"version": "0.0.1",
  "description": "This is a simple picture voting game with node.js",
  "main": "index.js",
  "scripts": {
    "test": "echo \"Error: no test specified\" && exit 1"
  },
  "keywords": [
    "game",
    "picture",
    "voting"
  ],
  "author": "Martin Angelov",
  "license": "MIT",
  "dependencies": {
    "express": "~3.4.7",
    "nedb": "~0.9.4",
    "express3-handlebars": "~0.5.0"
  }
}

The Database Module

Now let’s turn our attention to the database. As I mentioned in the beginning of the article, we will be using nedb for storing data. This is a lightweight pure JavaScript database. It is non-relational (NoSQL), and allows you to store arbitrary JSON objects (or documents). It lives in the same process as your node.js application, supports indexes and is quite fast. It is not suitable for large numbers of records (for that you will need something like MongoDB), but is perfect for smaller apps like the one we are writing today. Everything that is required to use this database, is to install the nedb package, which we already did in the previous section.

Our app needs two types of data sets – one for the photos, and another for the users. There will be one record per user, and each will hold an ip address and an array with all the pictures the user has voted on. In a regular database like MySQL we would have made a separate database table with the votes, which would have complicated things, but there is no need to do it like this here.

To make the code easier to maintain, we will extract the functionality for creating the data sets into their own node.js module. See the code below:

database.js

// Require the nedb module
var Datastore = require('nedb'),
	fs = require('fs');

// Initialize two nedb databases. Notice the autoload parameter.
var photos = new Datastore({ filename: __dirname + '/data/photos', autoload: true }),
	users = new Datastore({ filename: __dirname + '/data/users', autoload: true });

// Create a "unique" index for the photo name and user ip
photos.ensureIndex({fieldName: 'name', unique: true});
users.ensureIndex({fieldName: 'ip', unique: true});

// Load all images from the public/photos folder in the database
var photos_on_disk = fs.readdirSync(__dirname + '/public/photos');

// Insert the photos in the database. This is executed on every 
// start up of your application, but because there is a unique
// constraint on the name field, subsequent writes will fail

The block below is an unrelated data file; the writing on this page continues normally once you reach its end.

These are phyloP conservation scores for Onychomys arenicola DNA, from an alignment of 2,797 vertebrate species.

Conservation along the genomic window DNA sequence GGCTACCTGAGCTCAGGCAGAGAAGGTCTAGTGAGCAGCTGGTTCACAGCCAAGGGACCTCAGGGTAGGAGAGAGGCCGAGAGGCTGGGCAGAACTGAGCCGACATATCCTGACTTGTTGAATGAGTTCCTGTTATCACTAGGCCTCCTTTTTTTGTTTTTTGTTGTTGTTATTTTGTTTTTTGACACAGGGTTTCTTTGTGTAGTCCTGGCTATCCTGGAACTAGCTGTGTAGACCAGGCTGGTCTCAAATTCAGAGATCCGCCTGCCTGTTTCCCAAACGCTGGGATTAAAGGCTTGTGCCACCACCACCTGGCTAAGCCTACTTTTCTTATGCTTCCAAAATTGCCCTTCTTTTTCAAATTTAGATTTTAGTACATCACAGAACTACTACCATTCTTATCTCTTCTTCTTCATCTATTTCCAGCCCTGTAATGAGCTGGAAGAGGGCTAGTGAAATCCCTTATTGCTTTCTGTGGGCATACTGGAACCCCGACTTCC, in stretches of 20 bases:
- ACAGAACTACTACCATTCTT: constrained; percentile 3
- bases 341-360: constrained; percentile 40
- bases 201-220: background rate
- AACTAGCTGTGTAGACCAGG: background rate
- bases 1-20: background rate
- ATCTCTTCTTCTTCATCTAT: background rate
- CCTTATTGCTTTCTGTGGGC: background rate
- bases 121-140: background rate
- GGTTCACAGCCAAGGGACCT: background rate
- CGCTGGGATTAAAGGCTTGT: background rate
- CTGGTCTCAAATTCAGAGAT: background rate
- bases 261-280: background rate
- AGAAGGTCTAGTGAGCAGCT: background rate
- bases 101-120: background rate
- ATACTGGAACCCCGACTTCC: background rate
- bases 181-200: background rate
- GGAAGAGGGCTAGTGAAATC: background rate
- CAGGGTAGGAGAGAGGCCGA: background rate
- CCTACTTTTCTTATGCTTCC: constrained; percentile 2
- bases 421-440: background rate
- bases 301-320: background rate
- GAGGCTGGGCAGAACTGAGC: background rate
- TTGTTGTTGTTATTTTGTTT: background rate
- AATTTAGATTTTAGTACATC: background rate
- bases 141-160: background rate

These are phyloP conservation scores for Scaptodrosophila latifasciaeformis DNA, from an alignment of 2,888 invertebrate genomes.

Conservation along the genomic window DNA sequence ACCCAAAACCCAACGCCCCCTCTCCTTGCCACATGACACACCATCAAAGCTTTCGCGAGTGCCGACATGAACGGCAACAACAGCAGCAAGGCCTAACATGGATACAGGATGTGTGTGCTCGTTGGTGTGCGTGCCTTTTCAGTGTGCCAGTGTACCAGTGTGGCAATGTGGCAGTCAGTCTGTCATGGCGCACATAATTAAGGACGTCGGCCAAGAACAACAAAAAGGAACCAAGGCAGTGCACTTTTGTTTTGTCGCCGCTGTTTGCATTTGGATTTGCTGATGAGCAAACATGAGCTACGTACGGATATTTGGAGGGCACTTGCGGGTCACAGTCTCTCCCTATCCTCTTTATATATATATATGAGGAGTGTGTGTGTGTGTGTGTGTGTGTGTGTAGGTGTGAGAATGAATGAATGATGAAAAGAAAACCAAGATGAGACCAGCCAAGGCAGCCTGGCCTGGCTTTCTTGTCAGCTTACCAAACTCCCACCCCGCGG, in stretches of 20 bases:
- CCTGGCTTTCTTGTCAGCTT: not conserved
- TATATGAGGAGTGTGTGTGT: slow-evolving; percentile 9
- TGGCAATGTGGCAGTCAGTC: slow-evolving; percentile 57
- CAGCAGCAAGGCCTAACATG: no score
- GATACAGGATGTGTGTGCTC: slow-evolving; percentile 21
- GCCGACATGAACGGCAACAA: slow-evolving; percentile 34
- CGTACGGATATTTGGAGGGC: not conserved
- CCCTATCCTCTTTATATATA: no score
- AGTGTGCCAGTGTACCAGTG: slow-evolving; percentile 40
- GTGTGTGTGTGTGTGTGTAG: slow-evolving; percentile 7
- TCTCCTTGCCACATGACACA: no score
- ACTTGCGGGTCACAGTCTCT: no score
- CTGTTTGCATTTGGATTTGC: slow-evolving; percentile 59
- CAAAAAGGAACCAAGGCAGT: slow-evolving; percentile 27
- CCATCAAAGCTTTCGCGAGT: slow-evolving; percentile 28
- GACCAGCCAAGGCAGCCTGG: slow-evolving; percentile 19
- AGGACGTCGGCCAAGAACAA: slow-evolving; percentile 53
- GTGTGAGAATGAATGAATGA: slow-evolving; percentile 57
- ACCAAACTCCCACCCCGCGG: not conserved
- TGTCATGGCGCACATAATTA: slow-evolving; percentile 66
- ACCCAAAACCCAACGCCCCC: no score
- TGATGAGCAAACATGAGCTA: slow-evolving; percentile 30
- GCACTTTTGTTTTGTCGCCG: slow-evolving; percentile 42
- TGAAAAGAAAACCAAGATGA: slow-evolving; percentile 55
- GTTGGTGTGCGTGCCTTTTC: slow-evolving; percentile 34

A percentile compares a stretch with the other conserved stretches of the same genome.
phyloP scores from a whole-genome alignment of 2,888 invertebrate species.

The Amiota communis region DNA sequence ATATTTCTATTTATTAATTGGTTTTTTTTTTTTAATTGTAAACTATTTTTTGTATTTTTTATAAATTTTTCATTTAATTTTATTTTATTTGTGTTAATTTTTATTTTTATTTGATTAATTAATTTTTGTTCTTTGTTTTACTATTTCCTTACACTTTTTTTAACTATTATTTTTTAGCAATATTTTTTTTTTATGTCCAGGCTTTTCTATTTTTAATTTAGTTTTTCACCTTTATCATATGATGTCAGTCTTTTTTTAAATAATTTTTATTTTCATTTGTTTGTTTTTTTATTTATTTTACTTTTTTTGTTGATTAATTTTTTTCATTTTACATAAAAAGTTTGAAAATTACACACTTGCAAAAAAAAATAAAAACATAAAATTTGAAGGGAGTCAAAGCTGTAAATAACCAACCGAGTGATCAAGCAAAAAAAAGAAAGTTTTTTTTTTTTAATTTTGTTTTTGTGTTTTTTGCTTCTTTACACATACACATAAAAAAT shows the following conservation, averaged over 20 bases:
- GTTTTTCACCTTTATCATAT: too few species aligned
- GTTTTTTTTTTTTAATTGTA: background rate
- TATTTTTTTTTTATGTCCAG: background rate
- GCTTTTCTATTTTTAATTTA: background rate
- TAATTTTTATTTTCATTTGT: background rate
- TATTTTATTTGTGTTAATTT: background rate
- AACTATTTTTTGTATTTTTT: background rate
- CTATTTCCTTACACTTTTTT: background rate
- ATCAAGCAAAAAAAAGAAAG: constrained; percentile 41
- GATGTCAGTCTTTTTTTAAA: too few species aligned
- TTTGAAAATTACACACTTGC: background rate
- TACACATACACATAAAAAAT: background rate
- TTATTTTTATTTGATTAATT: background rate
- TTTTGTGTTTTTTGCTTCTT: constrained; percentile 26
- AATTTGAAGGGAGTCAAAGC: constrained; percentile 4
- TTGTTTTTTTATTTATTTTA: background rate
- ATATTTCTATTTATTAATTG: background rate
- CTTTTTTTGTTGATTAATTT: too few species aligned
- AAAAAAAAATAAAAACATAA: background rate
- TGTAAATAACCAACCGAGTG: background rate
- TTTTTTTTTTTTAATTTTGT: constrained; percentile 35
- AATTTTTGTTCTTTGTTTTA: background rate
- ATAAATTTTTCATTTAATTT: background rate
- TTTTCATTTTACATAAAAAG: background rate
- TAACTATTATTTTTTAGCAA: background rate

// and you will still have only one record per image:

photos_on_disk.forEach(function(photo){
	photos.insert({
		name: photo,
		likes: 0,
		dislikes: 0
	});
});

// Make the photos and users data sets available to the code
// that uses require() on this module:

module.exports = {
	photos: photos,
	users: users
};

One more thing that this module does, is to scan the /public/photos folder (where our cat pictures are stored) for files using the built-in fs module. The photos are then inserted in the photos dataset.

The value assigned to the module.exports property, is the result that will be returned when database.js is require()-d  in other files.

Continue with Part 2

This concludes the first part of the tutorial! In part two you will see the rest of the modules and the views. Read it here.

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by Martin Angelov

Martin is a web developer with an eye for design from Bulgaria. He founded Tutorialzine in 2009 and it still is his favorite side project.

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12 Comments

  1. Luan Nguyen says:

    Awesome!

  2. Me says:

    Reminds me of facematch :D

  3. Bruno says:

    Nice article. Waiting for part 2.
    BTW, on line 60 of Routes.js you're passing to the template all_photos instead of your newly created sorted_photos.

    1. Martin Angelov says:

      Thank you for spotting that! The sorted_photos assignment is unnecessary - the sort method changes the original array anyway. I will remove it for part 2.

  4. iremlopsum says:

    Is there a chance to load pieces of text instead of images? If yes, then please do give a hint how to accomplish that.

  5. Viktor Hilmer says:

    Excellent work, like usually. I think Mark Zuckerberg have started like this, haven't he? :)

  6. Ankit Kumar says:

    Wow! Demo Looks Great. Already waiting for the next part. Any plan for part 3 that can cover the Front End JavaScript so that the page doesn't do postback after every vote?

    1. Martin Angelov says:

      Thank you! No plans for a third part. But I will be writing more node.js tutorials that will include AJAX, websockets and more :)

  7. chris mccoy says:

    i noticed if you vote on all of them, if another visitor (from different ip) it shows them they all have been voted on.

    1. Martin Angelov says:

      This shouldn't happen. Depending on how you've deployed your node.js application, you may need to add the 'trust proxy' express setting. Some hosts run your node apps behind nginx, or another proxy, so that all ip addresses the app sees are 127.0.0.1. The trust proxy setting fixes this.

  8. Regi says:

    Thank you again to bring this to us, Martin! Works great, simple, and clean.

  9. John Jose says:

    Do you have any tutorials on setting up node js on a live server. Can you point to some links that would be great.